New to Home Video 5/17/22
Check out our reviews of what’s new to home video 5/17/22:
Writer/director Paul Thomas Anderson, possibly the best working American filmmaker, has now set two thirds of his films in the past. Like the Coen Brothers, he seems interested in dredging up different eras to explore American identity and how certain cultural trends shape its people then and now. While his films evince a fleeting affection with elements of those times – music, clothes, certain expressions and ways of speaking that have lost relevance – they are not at all what I would term nostalgia pieces. You watch a movie like There Will Be Blood or The Master, you (well, I anyway) come away terribly glad to live any other time. Even the grooviest of them – Inherent Vice or Boogie Nights – are also quick to turn up the sordid underbelly fueling the good times… Review
Mamoru Hosoda is in love with the outcasts, the loners, and the beautifully imperfect introverts who yearn for nothing but love and acceptance. His characters reconcile this massive rift between the fantastical world and the real one because he genuinely believes that everyone, regardless of their imperfections, is beautiful and deserves to be loved. Does that sound saccharine, even a little corny? Well, it is. So is it possible for Hosoda to make a film that appropriately explores said themes without courting some degree of cheese? Abso-fucking-lutely not… Review
Michel Franco’s Sundown opens with a shot of a gasping fish out of water. It’s upsetting in its casualness, a matter-of-fact gaze at the world’s capacity for cruel indifference. It’s also more than a tad obvious, which makes it an altogether fitting introduction to Franco in general, a director who seems to have endeavored to carve out a reputation for himself best described as “poor man’s Michael Haneke.” Burnishing that brand is the fact that the protagonists his films tend to take lazy pleasure in victimizing are often affluent, just like those in Haneke’s work… Review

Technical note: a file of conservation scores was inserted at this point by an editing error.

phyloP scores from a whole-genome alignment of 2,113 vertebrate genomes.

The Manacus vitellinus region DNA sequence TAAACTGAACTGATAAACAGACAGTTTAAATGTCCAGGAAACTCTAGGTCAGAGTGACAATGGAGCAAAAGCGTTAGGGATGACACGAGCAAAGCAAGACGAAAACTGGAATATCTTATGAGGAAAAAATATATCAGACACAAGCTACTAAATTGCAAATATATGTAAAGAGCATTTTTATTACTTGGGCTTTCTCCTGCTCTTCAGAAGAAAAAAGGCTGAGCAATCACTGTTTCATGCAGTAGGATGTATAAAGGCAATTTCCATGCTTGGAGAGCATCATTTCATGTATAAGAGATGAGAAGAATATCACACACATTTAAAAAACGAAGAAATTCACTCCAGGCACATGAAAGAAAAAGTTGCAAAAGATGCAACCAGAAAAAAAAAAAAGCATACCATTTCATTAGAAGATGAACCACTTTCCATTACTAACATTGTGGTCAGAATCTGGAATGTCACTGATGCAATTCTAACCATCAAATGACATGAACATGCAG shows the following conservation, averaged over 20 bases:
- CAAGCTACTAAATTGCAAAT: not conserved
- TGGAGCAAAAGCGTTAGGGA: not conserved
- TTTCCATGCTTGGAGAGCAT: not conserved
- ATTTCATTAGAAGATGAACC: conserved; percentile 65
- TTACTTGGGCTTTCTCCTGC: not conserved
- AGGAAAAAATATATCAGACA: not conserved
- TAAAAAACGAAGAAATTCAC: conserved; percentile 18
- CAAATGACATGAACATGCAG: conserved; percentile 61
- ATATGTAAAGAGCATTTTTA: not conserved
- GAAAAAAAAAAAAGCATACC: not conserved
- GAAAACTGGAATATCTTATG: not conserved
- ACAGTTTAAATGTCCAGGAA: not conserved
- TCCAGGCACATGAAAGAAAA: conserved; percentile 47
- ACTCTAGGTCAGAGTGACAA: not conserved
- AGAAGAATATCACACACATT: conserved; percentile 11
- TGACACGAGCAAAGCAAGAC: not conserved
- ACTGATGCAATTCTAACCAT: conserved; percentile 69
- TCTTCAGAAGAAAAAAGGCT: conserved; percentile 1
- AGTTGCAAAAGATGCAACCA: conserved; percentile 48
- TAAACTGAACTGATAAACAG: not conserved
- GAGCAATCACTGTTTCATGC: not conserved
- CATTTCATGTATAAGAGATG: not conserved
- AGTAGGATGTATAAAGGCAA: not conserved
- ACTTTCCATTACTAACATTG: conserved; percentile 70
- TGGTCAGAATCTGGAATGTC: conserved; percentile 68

Also new to home video 5/17/22: Kurt Vonnegut: Unstuck in Time, A Day to Die
Battleship Pretension is a movie discussion podcast started in 2007 by Tyler Smith and David Bax. Since then, we’ve done live comedy shows, written reviews, commentaries and more.
Battleship Pretension is a film discussion show and a film review website founded by Tyler Smith and David Bax. Beginning in March 2007, Battleship Pretension the show (known to fans simply as “BP”) embodies the type of laidback, free-flowing conversations had by lovers of film around the world. Battleship Pretension the website is dedicated to being a destination for those seeking worthwhile opinions on current releases, be they foreign, independent, studio pictures, theatrical, home video releases, etc. From its meager beginnings in Los Angeles, Battleship Pretension has amassed a worldwide audience and readership. From Germany to Korea to Australia, people have tuned in to share in Tyler and David’s love of film. As Battleship Pretension’s following continues to grow, the purpose remains the same: Reach out to the international cinephile community, invite them to join in the discussion and perhaps even start one of their own.